Monday, December 3, 2018

Questions About Going Full Time in an RV

First time we saw our home on wheels
In June 2013, we began seriously thinking about living the full-time RV lifestyle.  Several life events with sons in college out of state, job transitions, and other things seemed to propel us to change from the typical sticks and bricks lifestyle.  To help determine if this was something we really wanted to do, I made up a few questions and we answered them separately then compared our answers. Here is a combination of those questions and answers and how we view them today for anyone who may be considering full-time RVing.

Questions and answers
Thoughts after 3.5 years
1.  What are the top 3 reasons you want to do this?
a.  Freedom to make our own schedule.
b.  Explore places at a leisurely pace and spend time together

c.   Eliminate stuff that ties us down (mortgage, home maintenance, excess stuff) and decide what we really need vs what we want.
2.  What are your top 3 concerns about full time RV living?
a.  Finding a RV that will not give us problems and having our own spaces when we want to be alone.

b.  Finances and exit strategy.  How will we get back to a bricks and sticks lifestyle when we are tired of RVing.
c.   Security of not owning a home, physical security of being in unknown places.
3.  What are the top 3 things you will miss most about living in a bricks/sticks house?
a.  Gardening, swimming pool, outdoor spaces, projects. 
b.  Deep personal connections with friends and neighbors

c.   Full size appliances and stuff

4.  What are the top 3 things you will miss the least about living in a bricks/sticks house?
a.   Projects, something to always clean and repair
b.   Cost pressures of maintaining a home
c.   Responsibilities to groups and organizations
5.   What specifically are the things you want to do while full time RVing?
a.      Visit family and provide support

b.    Make new friends 

c.    Visit Yellowstone, Glacier, Giant trees, Crater Lake, Maine, Niagara Falls, Mt Rushmore, Key West, Alaska, Grand Canyon.

d.    Visit old friends and places we have lived

e.    Attend Jeep Jamborees

f.     Boondock where we can see stars

g.    Participate in disaster relief ministry

h.    Take time to learn US history

i.      Go where the wind takes us

Making it up as we go and spending time in places many people only get to experience on short vacations was the best part of full-timing.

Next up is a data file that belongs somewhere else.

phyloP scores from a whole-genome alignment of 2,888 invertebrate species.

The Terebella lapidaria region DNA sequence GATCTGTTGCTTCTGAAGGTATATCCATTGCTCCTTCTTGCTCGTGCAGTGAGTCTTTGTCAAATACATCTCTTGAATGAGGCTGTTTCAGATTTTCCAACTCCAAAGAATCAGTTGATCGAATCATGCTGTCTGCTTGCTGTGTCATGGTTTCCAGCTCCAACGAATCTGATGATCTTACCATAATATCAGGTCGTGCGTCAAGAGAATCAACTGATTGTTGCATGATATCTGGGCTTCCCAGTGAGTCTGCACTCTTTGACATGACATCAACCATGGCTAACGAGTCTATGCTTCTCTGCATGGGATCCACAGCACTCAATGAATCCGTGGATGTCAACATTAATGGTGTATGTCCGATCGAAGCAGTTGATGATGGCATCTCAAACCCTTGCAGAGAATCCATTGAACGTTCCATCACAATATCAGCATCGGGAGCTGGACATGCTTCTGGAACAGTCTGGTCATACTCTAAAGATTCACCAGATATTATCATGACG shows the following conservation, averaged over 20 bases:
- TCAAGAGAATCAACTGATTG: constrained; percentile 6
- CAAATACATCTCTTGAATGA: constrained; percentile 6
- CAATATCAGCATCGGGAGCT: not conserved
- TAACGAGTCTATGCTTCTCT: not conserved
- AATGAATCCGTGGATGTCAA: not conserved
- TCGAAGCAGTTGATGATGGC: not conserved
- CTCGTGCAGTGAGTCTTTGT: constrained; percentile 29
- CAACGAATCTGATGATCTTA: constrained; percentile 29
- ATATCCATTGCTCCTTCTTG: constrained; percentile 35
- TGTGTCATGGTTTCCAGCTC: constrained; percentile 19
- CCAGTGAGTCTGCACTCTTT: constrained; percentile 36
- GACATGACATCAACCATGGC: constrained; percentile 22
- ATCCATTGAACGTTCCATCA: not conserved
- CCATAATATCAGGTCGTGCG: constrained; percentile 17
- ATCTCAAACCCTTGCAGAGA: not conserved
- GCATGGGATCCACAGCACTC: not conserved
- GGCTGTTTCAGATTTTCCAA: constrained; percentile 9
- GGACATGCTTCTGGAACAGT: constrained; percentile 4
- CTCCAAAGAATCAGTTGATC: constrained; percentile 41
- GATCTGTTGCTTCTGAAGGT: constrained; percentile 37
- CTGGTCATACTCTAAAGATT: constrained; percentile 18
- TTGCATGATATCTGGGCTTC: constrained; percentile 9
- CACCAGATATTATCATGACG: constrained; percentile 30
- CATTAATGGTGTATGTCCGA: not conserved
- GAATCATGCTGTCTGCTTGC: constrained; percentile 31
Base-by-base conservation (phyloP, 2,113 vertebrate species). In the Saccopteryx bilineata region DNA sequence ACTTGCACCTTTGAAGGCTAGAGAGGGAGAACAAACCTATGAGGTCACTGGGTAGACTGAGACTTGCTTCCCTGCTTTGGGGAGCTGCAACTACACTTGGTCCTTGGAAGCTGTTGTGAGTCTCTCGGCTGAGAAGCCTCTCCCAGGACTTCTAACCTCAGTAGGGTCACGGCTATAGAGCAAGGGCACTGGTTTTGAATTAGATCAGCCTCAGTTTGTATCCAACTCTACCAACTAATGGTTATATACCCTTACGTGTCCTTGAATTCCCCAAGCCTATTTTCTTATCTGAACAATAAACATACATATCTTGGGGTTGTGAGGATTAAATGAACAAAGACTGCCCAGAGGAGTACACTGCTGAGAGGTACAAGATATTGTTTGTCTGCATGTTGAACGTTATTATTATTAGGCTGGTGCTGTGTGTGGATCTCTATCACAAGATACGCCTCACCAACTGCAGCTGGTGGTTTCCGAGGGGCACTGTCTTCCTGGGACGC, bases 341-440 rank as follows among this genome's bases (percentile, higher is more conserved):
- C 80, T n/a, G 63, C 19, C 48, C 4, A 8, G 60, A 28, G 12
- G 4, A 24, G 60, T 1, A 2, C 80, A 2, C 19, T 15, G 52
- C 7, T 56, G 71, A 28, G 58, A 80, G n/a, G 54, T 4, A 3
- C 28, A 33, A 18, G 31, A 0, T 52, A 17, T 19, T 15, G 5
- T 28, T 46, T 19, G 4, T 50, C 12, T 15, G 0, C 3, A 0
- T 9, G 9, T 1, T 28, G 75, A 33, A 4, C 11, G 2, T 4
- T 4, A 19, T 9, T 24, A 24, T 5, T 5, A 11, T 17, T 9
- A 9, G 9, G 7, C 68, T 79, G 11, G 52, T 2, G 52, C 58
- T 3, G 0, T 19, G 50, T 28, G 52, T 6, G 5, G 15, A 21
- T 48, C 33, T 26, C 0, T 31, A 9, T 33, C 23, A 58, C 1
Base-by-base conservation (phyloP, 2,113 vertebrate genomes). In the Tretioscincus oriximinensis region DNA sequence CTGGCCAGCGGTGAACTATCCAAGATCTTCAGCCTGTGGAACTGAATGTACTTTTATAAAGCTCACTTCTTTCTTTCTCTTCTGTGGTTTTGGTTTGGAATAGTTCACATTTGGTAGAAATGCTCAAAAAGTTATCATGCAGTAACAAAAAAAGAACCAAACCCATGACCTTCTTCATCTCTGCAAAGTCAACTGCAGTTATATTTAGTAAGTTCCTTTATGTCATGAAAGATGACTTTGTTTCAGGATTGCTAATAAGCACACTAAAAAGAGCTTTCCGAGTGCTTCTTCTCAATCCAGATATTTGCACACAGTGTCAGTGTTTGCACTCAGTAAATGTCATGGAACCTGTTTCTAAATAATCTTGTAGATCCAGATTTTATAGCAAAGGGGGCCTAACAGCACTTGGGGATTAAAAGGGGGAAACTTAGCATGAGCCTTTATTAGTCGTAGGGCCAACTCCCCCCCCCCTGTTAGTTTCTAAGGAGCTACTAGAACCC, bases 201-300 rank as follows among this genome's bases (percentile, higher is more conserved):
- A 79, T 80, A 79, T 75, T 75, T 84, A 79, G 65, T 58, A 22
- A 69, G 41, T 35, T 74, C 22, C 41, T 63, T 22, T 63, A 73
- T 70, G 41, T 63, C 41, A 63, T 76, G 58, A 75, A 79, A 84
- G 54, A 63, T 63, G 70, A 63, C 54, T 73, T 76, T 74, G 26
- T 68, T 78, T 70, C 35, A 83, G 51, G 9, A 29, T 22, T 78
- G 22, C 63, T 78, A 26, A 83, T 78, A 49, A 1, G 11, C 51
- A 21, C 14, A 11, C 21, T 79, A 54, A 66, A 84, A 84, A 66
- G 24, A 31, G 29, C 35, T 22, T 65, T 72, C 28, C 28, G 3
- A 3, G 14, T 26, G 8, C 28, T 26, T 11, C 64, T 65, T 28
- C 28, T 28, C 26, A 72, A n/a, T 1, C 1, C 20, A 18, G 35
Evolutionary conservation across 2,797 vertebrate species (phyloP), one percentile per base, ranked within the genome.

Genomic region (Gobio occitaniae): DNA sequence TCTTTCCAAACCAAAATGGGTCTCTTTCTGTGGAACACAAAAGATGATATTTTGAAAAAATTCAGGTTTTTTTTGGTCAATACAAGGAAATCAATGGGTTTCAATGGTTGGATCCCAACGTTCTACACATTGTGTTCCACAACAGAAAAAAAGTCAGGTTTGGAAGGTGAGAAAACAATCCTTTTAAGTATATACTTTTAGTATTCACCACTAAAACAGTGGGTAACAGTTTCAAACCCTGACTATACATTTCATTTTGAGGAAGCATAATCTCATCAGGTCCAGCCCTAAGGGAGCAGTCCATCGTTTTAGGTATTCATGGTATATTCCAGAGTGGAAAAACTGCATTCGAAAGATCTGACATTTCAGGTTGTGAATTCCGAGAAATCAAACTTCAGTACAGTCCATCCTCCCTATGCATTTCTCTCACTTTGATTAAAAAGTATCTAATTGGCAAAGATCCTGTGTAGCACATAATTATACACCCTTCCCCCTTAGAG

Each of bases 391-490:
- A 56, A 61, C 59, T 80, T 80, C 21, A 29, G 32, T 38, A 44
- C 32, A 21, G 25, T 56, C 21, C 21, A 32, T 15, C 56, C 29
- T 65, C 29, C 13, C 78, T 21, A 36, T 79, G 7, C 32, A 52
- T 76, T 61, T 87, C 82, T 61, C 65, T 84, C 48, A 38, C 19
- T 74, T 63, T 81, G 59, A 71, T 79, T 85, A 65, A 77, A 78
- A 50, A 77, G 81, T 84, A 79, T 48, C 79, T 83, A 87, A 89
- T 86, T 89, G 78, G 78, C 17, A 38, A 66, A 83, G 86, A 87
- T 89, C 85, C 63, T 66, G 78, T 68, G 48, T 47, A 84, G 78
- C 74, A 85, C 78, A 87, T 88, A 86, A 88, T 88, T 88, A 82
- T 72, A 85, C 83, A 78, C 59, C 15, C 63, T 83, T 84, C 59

You really don’t need much stuff. Minimal living has a quality all its own.

All RVs will have some problems.  We chose an older higher end motorhome and the more robust systems served us well.  We were always able to find our own space.
Still unknown how we will get back and not sure we want too.
We stayed aware of our surroundings and did not have any serious issues with man or beast.

We carry an herb garden with us, some campgrounds have pools, and there is always a project on the RV.
Kept up with old friends on social media and this blog.  Made many new friends.  
Installed a residential refrigerator and got use to the other small appliances.

Can’t escape these things in an RV.
Can’t escape maintenance costs either.
Responsibilities changed to more family focused. 

Our family is spread over a 1500-mile area.  We have been able to help five family members move, responded to health issues and attended events all while sleeping in our own bed.

It was easy to meet people and make new friends in the RV community.

We saw most of these and many more places that we did not know existed.  Still hoping to visit Alaska and see the Grand Canyon again.

We were able to visit old friends in Maine, Florida, Arizona, California, Idaho, Oklahoma, Maryland and Alabama
We attended Jeep Jamborees in Pennsylvania and South Dakota

We saw the heavens from some dark remote places and were amazed.

We participated in Disaster Relief operations in LA, PA, MD, and NC.

We were fascinated by the history in each part of the country.  Seeing the revolutionary fortresses, standing in the Oregon Trail ruts, seeing Petroglyphs, Teddy Roosevelt’s cabin, and so much more. 
We made most of it up as we went along. We tried to stay south during winter and north during summer.  We never had a designated place to go and the longest we ever stayed in one place was about 60 days.

These were some of our thoughts when we first began planning and it has worked out well.  We know people who tried the full-time RV lifestyle and didn’t like it after a few months and others who have done it for 15 years or more and have no thought of quitting.  If you are adventuresome, able to deal with issues as they arise, somewhat mechanically inclined, very adaptable, and physically mobile, full-time RVing will be more enjoyable.

Thanks for keepingupwiththejonesrv!

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